What’s in German rebel minister Seehofer’s migration master plan?

Berlin – German Interior Minister Horst Seehofer has been talking about his “migration master plan” for as long as he has been in the post. On Tuesday, he finally presented the long-awaited 63-point document.

The final draft was completed on July 4, meaning it does not include a compromise deal subsequently drawn up between Angela Merkel’s Christian Democrats (CDU), the more conservative Christian Social Union (CSU) and the centre-left Social Democrats (SPD).

Seehofer, who leads the Bavaria-based CSU, had originally hoped to unveil his master plan four weeks ago, but delayed this due to Merkel’s concerns about plans to unilaterally turn some migrants away at the German border. Here’s what made it through to the final version:

Anchor Centres:

The plan suggests that the German word “Anker” can be read as a portmanteau of the terms “Ankunft, Entscheidung, Rueckfuehrung” (arrival, decision, return).
Seehofer first floated the idea of anchor centres, sites in Germany where asylum seekers will be kept until their right to stay is determined, in April.
The aim is for the entire asylum process to be completed in these centres, with all the relevant government authorities and legal facilities present. Few of Germany’s 16 states have thus far shown enthusiasm for the idea.

Stiffer sanctions:

In the case of convicted criminals, offers of asylum in Germany will be carefully investigated. If an asylum seeker claims to be under threat in their home country, but nevertheless returns there during the procedure, their application will be void.
Asylum seekers will have to be take a more active role in verifying their identity. Those failing to participate fully in integration courses will have to face consequences.

Accelerated legal proceedings:

Many asylum seekers currently appeal against decisions, often successfully. Seehofer wants improved staffing for the courts and also to find options for speeding up the proceedings. In addition, those seeking protection could have to pay some of the costs in future.

Less secondary migration:

Seehofer aims to put a stop to migrants moving within the EU, in particular to Germany. To this end, all the “necessary internal legal and administrative measures” should be taken, the plan says.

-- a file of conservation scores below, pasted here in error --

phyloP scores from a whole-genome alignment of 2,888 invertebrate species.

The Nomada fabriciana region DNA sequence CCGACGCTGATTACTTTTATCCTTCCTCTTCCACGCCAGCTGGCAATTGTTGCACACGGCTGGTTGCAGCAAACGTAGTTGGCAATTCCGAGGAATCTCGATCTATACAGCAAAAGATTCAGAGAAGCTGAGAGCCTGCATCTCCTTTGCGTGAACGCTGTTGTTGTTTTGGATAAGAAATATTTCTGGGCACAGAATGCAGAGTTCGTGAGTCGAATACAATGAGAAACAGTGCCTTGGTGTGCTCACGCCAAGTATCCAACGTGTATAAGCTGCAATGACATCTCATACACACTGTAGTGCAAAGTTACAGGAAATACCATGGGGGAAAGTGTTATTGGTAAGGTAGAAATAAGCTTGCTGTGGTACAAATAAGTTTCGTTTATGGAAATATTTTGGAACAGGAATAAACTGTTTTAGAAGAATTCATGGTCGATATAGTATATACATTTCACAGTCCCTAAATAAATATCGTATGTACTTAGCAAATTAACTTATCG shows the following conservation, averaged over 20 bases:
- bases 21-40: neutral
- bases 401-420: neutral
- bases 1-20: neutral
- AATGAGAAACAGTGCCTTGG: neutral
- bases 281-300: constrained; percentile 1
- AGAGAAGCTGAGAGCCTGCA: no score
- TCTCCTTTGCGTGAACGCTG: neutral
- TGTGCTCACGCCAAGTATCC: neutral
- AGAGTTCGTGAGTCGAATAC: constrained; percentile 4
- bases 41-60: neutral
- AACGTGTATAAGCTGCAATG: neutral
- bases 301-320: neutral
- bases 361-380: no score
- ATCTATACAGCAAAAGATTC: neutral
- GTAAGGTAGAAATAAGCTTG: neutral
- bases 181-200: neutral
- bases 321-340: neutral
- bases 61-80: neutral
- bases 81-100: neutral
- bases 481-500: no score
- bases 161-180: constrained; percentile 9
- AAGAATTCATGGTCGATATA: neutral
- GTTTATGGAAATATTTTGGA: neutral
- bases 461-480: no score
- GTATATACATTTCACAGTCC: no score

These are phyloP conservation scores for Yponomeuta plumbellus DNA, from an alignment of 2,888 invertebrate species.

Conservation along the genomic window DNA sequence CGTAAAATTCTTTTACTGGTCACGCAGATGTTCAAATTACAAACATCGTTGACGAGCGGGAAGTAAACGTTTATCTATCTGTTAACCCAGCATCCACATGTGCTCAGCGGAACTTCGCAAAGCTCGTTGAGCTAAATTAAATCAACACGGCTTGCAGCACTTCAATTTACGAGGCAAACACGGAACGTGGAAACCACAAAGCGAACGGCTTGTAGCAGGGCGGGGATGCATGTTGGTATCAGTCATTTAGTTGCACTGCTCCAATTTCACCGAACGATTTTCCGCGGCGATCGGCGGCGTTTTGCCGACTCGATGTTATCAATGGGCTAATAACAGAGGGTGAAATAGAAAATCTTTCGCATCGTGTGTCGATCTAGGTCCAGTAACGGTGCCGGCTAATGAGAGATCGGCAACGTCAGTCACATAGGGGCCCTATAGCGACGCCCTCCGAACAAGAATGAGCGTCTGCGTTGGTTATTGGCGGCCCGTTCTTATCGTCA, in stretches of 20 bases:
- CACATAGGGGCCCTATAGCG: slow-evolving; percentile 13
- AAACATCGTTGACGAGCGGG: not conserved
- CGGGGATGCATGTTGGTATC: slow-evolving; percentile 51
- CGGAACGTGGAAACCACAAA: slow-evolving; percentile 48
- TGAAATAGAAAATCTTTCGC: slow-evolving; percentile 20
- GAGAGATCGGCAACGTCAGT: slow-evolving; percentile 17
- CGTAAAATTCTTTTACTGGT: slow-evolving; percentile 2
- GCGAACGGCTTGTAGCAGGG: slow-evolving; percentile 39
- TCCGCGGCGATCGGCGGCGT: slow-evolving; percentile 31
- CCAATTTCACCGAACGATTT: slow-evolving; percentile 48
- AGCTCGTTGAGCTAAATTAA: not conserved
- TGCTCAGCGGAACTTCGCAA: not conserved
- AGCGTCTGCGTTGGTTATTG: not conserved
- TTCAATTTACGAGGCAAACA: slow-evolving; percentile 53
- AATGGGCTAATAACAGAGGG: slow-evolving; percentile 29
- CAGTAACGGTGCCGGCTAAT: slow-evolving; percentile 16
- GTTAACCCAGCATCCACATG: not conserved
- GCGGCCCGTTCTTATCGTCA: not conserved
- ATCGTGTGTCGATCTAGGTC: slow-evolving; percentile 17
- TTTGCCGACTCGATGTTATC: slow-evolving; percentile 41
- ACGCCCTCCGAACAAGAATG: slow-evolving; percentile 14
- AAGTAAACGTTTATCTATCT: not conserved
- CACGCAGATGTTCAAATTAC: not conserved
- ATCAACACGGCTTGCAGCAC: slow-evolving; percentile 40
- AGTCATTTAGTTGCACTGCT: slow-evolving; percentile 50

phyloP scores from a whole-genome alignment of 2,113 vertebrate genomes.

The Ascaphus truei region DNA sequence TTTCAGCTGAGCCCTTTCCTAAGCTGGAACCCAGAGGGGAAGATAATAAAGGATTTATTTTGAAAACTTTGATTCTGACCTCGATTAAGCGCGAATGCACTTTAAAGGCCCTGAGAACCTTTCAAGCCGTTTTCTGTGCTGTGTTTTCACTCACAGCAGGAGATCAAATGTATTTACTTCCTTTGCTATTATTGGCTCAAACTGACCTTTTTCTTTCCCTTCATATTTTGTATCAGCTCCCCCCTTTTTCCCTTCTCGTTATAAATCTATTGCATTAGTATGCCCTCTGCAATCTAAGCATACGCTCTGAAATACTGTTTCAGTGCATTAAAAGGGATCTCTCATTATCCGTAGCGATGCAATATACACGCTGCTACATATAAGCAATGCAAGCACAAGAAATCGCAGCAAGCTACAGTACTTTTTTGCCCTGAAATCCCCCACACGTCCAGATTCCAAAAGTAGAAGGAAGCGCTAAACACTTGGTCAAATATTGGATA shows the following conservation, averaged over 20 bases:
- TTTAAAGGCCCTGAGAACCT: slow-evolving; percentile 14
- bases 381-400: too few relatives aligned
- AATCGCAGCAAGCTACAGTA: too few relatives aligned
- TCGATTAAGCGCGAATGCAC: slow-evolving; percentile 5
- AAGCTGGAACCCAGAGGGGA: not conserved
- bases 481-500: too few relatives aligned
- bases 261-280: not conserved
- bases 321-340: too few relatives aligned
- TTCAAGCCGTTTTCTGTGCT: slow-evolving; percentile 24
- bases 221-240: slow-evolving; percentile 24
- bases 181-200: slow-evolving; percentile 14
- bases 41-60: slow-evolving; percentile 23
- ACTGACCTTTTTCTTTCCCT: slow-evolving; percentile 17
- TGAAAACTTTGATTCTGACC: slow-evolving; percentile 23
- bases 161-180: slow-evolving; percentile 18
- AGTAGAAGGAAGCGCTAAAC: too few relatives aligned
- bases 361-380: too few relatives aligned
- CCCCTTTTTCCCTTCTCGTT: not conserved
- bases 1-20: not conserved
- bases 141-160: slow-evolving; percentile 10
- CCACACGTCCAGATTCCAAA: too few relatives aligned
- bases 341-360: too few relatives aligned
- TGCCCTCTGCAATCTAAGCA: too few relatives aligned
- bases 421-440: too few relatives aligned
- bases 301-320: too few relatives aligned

Negotiations with other EU member states on transferring asylum seekers should be intensified, it adds. The German government intends to support countries receiving the migrants.

Protecting borders:

The European Union’s external borders should be better protected, the document says. Migrants rescued in the Mediterranean could be taken to “disembarkation platforms” in North Africa as suggested at a recent EU summit, it suggests.
No North African country has thus far shown itself willing to a set up centres of this kind on its territory. Migrants who make it to EU territory are to be taken to “controlled facilities” but where these are to be set up and what form they should take remains unclear.

Transit centres:

Migrants arriving at the German-Austrian border who have already made application for asylum in another EU country are to be held in “transit centres” for at most 48 hours.
Seehofer has retained the contentious term, despite the compromise deal struck with the SPD, which flatly rejects it. Returning the migrants in question requires agreement with the relevant EU countries, and this still has to be negotiated by Seehofer.

Aid to countries of origin:

Seehofer is taking up an idea from his cabinet colleague, Cooperation and Development Minister Gerd Mueller, a fellow CSU member, for a “Marshall Plan for Africa” aimed at improving economic conditions in particular partner countries so that potential migrants choose not to leave.